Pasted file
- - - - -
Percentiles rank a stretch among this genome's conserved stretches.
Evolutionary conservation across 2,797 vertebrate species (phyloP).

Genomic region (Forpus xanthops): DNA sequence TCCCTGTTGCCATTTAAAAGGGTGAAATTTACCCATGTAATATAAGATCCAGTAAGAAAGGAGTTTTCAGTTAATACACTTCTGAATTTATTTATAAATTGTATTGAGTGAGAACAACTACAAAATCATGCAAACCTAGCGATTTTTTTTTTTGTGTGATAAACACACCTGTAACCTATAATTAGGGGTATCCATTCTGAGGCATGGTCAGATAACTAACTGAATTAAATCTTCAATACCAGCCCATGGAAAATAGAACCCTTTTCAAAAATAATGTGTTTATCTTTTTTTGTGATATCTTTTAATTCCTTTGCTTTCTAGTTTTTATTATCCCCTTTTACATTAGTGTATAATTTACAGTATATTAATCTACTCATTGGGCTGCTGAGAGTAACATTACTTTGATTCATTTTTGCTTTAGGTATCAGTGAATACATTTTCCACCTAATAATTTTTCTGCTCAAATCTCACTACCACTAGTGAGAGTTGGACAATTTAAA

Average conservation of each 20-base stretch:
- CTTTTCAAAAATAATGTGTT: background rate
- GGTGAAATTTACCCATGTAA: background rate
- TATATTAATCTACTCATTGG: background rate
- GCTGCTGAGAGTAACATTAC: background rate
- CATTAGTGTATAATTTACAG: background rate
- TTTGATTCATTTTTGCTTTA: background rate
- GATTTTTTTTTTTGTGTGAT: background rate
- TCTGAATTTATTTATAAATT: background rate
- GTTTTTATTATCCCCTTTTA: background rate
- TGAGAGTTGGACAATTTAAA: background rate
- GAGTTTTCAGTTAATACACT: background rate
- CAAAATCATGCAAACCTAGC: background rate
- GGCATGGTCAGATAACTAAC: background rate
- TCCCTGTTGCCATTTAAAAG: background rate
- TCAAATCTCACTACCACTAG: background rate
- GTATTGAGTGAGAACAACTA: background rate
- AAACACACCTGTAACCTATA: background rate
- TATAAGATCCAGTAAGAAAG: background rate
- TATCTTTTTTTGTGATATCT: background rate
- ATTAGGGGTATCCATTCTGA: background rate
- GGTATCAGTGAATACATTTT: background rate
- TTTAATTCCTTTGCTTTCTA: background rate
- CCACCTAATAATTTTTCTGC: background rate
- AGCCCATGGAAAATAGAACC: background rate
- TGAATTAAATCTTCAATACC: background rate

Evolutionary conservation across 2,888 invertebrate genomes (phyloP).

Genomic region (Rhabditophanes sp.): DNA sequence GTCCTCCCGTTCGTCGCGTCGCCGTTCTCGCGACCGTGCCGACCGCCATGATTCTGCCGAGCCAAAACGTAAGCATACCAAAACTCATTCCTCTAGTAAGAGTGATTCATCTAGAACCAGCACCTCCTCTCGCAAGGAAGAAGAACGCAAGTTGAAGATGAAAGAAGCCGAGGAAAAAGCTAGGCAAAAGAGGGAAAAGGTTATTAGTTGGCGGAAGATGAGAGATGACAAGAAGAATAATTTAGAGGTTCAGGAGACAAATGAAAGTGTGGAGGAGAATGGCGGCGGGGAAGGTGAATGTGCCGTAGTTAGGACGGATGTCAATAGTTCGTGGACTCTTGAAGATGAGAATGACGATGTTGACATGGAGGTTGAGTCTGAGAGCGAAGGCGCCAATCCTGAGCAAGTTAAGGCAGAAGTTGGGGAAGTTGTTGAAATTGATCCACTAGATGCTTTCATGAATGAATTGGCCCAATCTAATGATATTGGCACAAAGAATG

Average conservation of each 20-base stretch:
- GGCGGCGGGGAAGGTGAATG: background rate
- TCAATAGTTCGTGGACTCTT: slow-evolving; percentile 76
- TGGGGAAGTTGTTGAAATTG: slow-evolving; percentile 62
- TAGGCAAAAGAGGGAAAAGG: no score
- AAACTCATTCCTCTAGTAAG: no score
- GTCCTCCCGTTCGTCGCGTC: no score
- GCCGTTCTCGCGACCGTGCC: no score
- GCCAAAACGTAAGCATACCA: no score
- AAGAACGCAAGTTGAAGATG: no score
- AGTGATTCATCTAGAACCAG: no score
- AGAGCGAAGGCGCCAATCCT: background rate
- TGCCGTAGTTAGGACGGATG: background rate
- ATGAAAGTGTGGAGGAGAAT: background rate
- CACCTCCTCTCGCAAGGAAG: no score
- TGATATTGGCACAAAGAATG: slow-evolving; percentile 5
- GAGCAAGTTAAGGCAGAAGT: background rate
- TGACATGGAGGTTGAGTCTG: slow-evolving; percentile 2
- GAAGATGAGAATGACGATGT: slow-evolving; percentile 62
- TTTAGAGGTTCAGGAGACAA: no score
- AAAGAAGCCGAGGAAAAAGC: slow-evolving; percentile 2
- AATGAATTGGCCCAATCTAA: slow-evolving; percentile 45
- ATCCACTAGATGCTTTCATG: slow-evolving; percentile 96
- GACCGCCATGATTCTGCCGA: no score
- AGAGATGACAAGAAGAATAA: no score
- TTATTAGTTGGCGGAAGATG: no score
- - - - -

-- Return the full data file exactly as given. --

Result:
Percentiles rank a stretch among this genome's conserved stretches.
Evolutionary conservation across 2,797 vertebrate species (phyloP).

Genomic region (Forpus xanthops): DNA sequence TCCCTGTTGCCATTTAAAAGGGTGAAATTTACCCATGTAATATAAGATCCAGTAAGAAAGGAGTTTTCAGTTAATACACTTCTGAATTTATTTATAAATTGTATTGAGTGAGAACAACTACAAAATCATGCAAACCTAGCGATTTTTTTTTTTGTGTGATAAACACACCTGTAACCTATAATTAGGGGTATCCATTCTGAGGCATGGTCAGATAACTAACTGAATTAAATCTTCAATACCAGCCCATGGAAAATAGAACCCTTTTCAAAAATAATGTGTTTATCTTTTTTTGTGATATCTTTTAATTCCTTTGCTTTCTAGTTTTTATTATCCCCTTTTACATTAGTGTATAATTTACAGTATATTAATCTACTCATTGGGCTGCTGAGAGTAACATTACTTTGATTCATTTTTGCTTTAGGTATCAGTGAATACATTTTCCACCTAATAATTTTTCTGCTCAAATCTCACTACCACTAGTGAGAGTTGGACAATTTAAA

Average conservation of each 20-base stretch:
- CTTTTCAAAAATAATGTGTT: background rate
- GGTGAAATTTACCCATGTAA: background rate
- TATATTAATCTACTCATTGG: background rate
- GCTGCTGAGAGTAACATTAC: background rate
- CATTAGTGTATAATTTACAG: background rate
- TTTGATTCATTTTTGCTTTA: background rate
- GATTTTTTTTTTTGTGTGAT: background rate
- TCTGAATTTATTTATAAATT: background rate
- GTTTTTATTATCCCCTTTTA: background rate
- TGAGAGTTGGACAATTTAAA: background rate
- GAGTTTTCAGTTAATACACT: background rate
- CAAAATCATGCAAACCTAGC: background rate
- GGCATGGTCAGATAACTAAC: background rate
- TCCCTGTTGCCATTTAAAAG: background rate
- TCAAATCTCACTACCACTAG: background rate
- GTATTGAGTGAGAACAACTA: background rate
- AAACACACCTGTAACCTATA: background rate
- TATAAGATCCAGTAAGAAAG: background rate
- TATCTTTTTTTGTGATATCT: background rate
- ATTAGGGGTATCCATTCTGA: background rate
- GGTATCAGTGAATACATTTT: background rate
- TTTAATTCCTTTGCTTTCTA: background rate
- CCACCTAATAATTTTTCTGC: background rate
- AGCCCATGGAAAATAGAACC: background rate
- TGAATTAAATCTTCAATACC: background rate

Evolutionary conservation across 2,888 invertebrate genomes (phyloP).

Genomic region (Rhabditophanes sp.): DNA sequence GTCCTCCCGTTCGTCGCGTCGCCGTTCTCGCGACCGTGCCGACCGCCATGATTCTGCCGAGCCAAAACGTAAGCATACCAAAACTCATTCCTCTAGTAAGAGTGATTCATCTAGAACCAGCACCTCCTCTCGCAAGGAAGAAGAACGCAAGTTGAAGATGAAAGAAGCCGAGGAAAAAGCTAGGCAAAAGAGGGAAAAGGTTATTAGTTGGCGGAAGATGAGAGATGACAAGAAGAATAATTTAGAGGTTCAGGAGACAAATGAAAGTGTGGAGGAGAATGGCGGCGGGGAAGGTGAATGTGCCGTAGTTAGGACGGATGTCAATAGTTCGTGGACTCTTGAAGATGAGAATGACGATGTTGACATGGAGGTTGAGTCTGAGAGCGAAGGCGCCAATCCTGAGCAAGTTAAGGCAGAAGTTGGGGAAGTTGTTGAAATTGATCCACTAGATGCTTTCATGAATGAATTGGCCCAATCTAATGATATTGGCACAAAGAATG

Average conservation of each 20-base stretch:
- GGCGGCGGGGAAGGTGAATG: background rate
- TCAATAGTTCGTGGACTCTT: slow-evolving; percentile 76
- TGGGGAAGTTGTTGAAATTG: slow-evolving; percentile 62
- TAGGCAAAAGAGGGAAAAGG: no score
- AAACTCATTCCTCTAGTAAG: no score
- GTCCTCCCGTTCGTCGCGTC: no score
- GCCGTTCTCGCGACCGTGCC: no score
- GCCAAAACGTAAGCATACCA: no score
- AAGAACGCAAGTTGAAGATG: no score
- AGTGATTCATCTAGAACCAG: no score
- AGAGCGAAGGCGCCAATCCT: background rate
- TGCCGTAGTTAGGACGGATG: background rate
- ATGAAAGTGTGGAGGAGAAT: background rate
- CACCTCCTCTCGCAAGGAAG: no score
- TGATATTGGCACAAAGAATG: slow-evolving; percentile 5
- GAGCAAGTTAAGGCAGAAGT: background rate
- TGACATGGAGGTTGAGTCTG: slow-evolving; percentile 2
- GAAGATGAGAATGACGATGT: slow-evolving; percentile 62
- TTTAGAGGTTCAGGAGACAA: no score
- AAAGAAGCCGAGGAAAAAGC: slow-evolving; percentile 2
- AATGAATTGGCCCAATCTAA: slow-evolving; percentile 45
- ATCCACTAGATGCTTTCATG: slow-evolving; percentile 96
- GACCGCCATGATTCTGCCGA: no score
- AGAGATGACAAGAAGAATAA: no score
- TTATTAGTTGGCGGAAGATG: no score